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Turn Back The Boats- The Hardline Asylum Seeker Debate in Australia

Updated on March 23, 2015


Current policies surrounding asylum seekers in Australia are in place to prevent asylum seekers from reaching Australia by boat. These policies are justified by the assertion that they save lives. However these policies are inefficient and inhumane. Alongside these policies is a very public debate that is distorted by myths and misconception. Together the policies and public debate have placed Australia in major violation of International Human Rights Law. My aim through this article is to show that Australia’s policy towards asylum seekers has always been unjust and together with the media and public opinion have created a very hostile perception of asyl

Important facts:

Before going onto anything else let’s clear certain things up; a migrant is someone who decides to leave their country in order to seek a better life and can return home at any time, they can be granted temporary or permanent status to live in Australia.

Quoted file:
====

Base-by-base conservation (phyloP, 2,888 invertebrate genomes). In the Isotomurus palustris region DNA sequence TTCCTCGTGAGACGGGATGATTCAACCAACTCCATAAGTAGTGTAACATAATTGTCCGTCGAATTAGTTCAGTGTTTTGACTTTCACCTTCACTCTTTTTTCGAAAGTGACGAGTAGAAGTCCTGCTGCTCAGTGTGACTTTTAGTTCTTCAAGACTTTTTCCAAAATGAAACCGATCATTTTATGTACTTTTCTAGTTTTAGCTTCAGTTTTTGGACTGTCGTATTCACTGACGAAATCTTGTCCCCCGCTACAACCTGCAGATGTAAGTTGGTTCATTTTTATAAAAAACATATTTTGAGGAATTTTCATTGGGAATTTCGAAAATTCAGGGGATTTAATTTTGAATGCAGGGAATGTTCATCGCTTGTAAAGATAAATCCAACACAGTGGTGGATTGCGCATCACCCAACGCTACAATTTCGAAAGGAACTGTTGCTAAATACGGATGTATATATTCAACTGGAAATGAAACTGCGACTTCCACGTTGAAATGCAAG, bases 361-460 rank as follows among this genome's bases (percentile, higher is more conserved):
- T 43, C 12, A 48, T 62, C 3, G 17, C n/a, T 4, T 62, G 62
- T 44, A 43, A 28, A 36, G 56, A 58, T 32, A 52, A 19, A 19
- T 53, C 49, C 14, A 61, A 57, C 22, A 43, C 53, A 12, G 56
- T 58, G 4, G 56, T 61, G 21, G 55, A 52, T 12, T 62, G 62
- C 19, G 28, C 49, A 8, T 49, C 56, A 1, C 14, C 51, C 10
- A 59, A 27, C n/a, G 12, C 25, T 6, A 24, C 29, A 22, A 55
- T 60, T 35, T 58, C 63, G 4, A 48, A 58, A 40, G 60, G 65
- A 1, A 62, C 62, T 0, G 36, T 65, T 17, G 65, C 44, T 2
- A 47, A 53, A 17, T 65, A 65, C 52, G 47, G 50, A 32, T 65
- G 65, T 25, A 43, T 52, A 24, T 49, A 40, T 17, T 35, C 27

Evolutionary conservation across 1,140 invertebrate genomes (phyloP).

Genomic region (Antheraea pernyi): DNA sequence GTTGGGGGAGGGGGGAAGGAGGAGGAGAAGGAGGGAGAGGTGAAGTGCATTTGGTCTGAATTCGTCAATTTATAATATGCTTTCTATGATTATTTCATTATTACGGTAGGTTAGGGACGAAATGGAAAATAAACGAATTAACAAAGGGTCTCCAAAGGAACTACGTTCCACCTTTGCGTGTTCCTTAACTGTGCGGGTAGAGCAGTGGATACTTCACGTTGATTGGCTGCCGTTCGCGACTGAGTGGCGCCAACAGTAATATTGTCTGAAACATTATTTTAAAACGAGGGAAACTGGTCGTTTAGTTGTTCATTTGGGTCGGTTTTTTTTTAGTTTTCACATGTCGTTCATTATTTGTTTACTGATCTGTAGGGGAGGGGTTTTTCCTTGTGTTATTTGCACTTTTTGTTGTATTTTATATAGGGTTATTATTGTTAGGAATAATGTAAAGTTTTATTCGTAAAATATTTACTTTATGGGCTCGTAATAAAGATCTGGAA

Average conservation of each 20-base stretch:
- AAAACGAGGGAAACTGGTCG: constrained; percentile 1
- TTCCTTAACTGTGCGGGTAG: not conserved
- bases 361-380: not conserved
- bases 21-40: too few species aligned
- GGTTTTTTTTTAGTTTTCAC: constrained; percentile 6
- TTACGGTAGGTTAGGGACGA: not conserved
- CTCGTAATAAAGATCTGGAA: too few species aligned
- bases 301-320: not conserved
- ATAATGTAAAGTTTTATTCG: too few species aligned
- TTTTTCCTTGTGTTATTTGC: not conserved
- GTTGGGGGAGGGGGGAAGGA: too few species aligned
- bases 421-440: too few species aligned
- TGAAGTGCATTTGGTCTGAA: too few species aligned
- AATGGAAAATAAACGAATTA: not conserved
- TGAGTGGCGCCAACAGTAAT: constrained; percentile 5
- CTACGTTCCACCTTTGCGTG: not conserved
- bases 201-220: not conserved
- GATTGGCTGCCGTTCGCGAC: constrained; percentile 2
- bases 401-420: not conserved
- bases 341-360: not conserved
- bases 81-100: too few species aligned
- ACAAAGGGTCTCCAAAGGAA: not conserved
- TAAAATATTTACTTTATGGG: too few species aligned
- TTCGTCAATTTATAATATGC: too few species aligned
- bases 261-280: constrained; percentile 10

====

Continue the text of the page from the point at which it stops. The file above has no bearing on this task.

Under the United Nations Convention relating to the status of Refugees 1951 and the protocol relating to the status of Refugees 1968; a refugee is any person who has a well-founded fear of being persecuted because of their; race, religion, nationality, membership of a particular social group and political opinion. To seek asylum the person must be outside their country of nationality and they are unable or unwilling to return due to fear of persecution. It is important to note that people become refugees in the context of political violence and human rights violation committed against particular groups. People do not become refugees in the context of natural disasters such as earthquakes, tsunamis or famine, or for economic reasons or climate change.

An asylum seeker is a person who has left their country of origin and is seeking protection as a refugee to the government of a country that is a signatory to the Refugee Convention, which are primarily developed countries like Australia. Every refugee has at some time been an asylum seeker (From, Ross, 2011).

People fleeing persecution for reasons stated in the UN convention do not need identity papers or a visa to enter a country to claim protection under this convention. They can enter these countries by plane, boat, car and foot.